It’s impossible not to be overwhelmed at the natural spectacle of this 130-yard, downhill hole – to a green sitting on a platform above a natural blowout. Like so much at Mammoth Dunes, the scale of the shot is disorienting because it’s hard to focus on the task at hand when there is so much going on in terms of massive landforms.


The 13th hole at Mammoth Dunes.

The 13th hole at Mammoth Dunes (Matt Ginella/Golf Advisor)


Golf on this scale is often criticized as being too generous and not demanding enough in terms of precision and shot making. That’s the knock on Kidd’s work at Gamble Sands in central Washington. Curiously, that course has proved wildly popular among fee-paying golfers.

At Mammoth Dunes, the width of the fairways and the size of the greens can be a relief to golfers who are trying to get around without getting beaten up. But that overlooks a crucial difference that Kidd has built into this golf course. If you don’t worry about your score and just want to get around, that scale works to your advantage. But at the same time, at every turn, the slopes, angles and ground features have a purpose that has strategic value if you are trying to make par (or better) and care about your score.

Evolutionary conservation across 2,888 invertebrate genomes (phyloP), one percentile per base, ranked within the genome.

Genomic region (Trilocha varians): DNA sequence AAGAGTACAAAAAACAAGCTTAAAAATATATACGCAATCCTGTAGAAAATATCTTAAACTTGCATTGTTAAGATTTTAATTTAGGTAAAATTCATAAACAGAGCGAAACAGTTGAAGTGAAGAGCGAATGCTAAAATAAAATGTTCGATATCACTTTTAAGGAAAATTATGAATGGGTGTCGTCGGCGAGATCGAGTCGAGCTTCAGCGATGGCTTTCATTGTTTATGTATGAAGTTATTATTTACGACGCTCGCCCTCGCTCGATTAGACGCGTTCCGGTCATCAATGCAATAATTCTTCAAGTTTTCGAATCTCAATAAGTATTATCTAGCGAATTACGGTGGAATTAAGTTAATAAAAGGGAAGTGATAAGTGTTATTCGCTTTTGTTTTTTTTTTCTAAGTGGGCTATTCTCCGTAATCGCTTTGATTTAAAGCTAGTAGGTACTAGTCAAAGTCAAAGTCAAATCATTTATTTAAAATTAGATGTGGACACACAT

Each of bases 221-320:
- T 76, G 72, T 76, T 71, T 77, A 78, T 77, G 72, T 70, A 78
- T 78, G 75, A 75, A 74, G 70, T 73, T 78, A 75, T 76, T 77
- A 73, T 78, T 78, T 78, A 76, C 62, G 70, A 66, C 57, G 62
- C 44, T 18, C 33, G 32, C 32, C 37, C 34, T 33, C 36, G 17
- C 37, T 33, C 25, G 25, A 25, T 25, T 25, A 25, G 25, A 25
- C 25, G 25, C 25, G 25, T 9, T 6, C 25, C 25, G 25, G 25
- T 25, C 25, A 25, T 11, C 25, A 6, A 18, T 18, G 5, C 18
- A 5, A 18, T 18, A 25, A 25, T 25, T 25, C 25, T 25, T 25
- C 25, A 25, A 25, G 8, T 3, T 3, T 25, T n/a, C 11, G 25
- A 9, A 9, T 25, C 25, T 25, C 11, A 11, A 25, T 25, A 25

That principle gets established early for anyone who looks carefully. At the par-4 second hole, a 410-yard, sweeping dogleg left from the back and 360 yards from the middle tees, the landing area is massive. But a diagonal cant to an intervening waste area creates a strategic choice. The golfer could play a longer drive right that challenges sand and leaves a much better approach angle into the green. Left off the tee is safe but leaves an obstructed line in. If the hole is located front or right, the strategic choice is reduced. But when the hole is cut back-left, the effect of the options is compounded and that seemingly safe shot left leaves you with no way to get it close on your approach.